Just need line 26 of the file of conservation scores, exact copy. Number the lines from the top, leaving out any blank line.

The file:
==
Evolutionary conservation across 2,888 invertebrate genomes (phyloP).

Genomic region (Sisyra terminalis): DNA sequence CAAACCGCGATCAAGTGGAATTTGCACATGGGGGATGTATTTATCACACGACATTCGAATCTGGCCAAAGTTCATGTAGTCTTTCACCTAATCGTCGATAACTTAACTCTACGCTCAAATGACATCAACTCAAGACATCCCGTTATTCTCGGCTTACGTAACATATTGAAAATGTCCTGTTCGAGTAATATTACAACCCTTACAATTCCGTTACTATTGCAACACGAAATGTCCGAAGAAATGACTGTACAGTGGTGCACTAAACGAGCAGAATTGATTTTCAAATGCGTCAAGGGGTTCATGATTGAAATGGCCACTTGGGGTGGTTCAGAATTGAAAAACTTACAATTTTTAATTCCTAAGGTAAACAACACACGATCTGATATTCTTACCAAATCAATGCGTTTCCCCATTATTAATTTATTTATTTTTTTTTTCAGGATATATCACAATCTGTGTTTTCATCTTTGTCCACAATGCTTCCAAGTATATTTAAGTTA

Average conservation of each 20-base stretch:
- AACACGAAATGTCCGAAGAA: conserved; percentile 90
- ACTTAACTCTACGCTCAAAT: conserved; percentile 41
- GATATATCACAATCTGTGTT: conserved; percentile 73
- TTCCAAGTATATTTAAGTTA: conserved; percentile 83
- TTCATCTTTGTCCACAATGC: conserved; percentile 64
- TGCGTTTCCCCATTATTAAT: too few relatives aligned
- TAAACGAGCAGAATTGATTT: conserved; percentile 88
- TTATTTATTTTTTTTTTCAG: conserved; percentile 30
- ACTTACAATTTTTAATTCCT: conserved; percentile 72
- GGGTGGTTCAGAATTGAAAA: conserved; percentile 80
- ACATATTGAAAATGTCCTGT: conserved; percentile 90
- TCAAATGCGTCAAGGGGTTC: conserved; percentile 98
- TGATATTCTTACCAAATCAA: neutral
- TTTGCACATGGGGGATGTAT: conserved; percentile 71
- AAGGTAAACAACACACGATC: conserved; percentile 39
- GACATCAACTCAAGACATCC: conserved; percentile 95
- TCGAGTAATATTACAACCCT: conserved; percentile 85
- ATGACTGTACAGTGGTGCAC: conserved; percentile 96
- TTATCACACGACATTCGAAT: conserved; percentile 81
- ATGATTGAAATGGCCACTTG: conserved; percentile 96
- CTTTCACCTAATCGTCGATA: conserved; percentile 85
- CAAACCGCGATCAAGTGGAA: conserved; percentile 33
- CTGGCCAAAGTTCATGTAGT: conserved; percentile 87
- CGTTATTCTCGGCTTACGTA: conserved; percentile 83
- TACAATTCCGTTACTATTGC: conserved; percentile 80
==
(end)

- CTGGCCAAAGTTCATGTAGT: conserved; percentile 87